NCLB – The Football Version

A. G. Rud has a funny analogy comparing football with NCLB. Well, funny in a sad, sad way.

NO CHILD LEFT BEHIND—The Football Version

1. All teams must make the state playoffs and all MUST win the championship.
If a team does not win the championship, they will be on probation until
they are the champions, and coaches will be held accountable. If after two
years they have not won the championship their footballs and equipment will
be taken away UNTIL they do win the championship.

2. All kids will be expected to have the same football skills at the same time
even if they do not have the same conditions or opportunities to practice on
their own. NO exceptions will be made for lack of interest in football, a
desire to perform athletically, or genetic abilities or disabilities of themselves or their parents.

3. Talented players will be asked to workout on their own, without
instruction. This is because the coaches will be using all their
instructional time with the athletes who aren’t interested in football, have
limited athletic ability or whose parents don’t like football.

4. Games will be played year round, but statistics will only be kept in the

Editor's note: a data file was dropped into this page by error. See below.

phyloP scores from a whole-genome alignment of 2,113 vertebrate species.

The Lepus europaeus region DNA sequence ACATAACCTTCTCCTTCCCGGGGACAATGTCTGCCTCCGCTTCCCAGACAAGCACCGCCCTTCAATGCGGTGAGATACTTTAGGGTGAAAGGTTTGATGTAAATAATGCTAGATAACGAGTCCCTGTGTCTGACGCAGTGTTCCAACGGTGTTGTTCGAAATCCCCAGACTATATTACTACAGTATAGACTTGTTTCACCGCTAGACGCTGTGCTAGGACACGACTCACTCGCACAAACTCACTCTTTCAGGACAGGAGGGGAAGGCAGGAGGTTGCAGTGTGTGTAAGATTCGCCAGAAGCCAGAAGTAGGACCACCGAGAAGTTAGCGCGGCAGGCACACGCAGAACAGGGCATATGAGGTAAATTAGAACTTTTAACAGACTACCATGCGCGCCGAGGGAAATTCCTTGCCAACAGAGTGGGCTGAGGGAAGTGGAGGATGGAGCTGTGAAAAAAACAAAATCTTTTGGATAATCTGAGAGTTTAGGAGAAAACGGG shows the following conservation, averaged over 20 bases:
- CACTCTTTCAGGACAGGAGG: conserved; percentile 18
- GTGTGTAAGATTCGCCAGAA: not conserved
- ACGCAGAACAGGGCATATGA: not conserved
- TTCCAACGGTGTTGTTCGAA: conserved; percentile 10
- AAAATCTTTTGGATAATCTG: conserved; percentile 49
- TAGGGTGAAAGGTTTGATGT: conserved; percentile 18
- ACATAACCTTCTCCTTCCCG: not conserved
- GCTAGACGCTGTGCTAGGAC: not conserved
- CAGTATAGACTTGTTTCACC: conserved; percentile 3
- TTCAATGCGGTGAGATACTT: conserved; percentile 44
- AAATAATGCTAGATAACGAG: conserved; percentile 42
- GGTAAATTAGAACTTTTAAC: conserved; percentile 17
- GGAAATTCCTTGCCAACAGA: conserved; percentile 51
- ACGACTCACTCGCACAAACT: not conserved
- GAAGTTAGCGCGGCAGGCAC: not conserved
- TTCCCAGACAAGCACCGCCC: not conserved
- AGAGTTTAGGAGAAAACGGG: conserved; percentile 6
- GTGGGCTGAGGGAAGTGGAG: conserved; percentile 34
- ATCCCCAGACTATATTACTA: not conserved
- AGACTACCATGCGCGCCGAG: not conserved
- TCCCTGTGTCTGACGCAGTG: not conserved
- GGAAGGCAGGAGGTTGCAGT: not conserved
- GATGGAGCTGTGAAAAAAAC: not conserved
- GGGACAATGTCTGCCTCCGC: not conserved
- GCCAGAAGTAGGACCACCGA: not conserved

4th, 8th, and 11th game. It will create a New Age of Sports where every
school is expected to have the same level of talent and all teams will reach
the same minimum goals. If no child gets ahead, then no child gets left behind.
If parents do not like this new law, they are encouraged to vote for vouchers
and support private schools that can screen out the non-athletes and prevent
their children from having to go to school with bad football players.



  1. This was fabulous….sad that you have to resort to a mythical analogy to make the point…do you remember that book about the Saber Tooth curriculum….it was a scathing parody of reform efforts….

  2. Thanks dredvention,
    I do remember the Saber Tooth Curriculum. In fact, I teach a class in Philosophy of Education and had my students read it. Sometimes we need an analogy or satirical parody to really “see” something with a critical eye.

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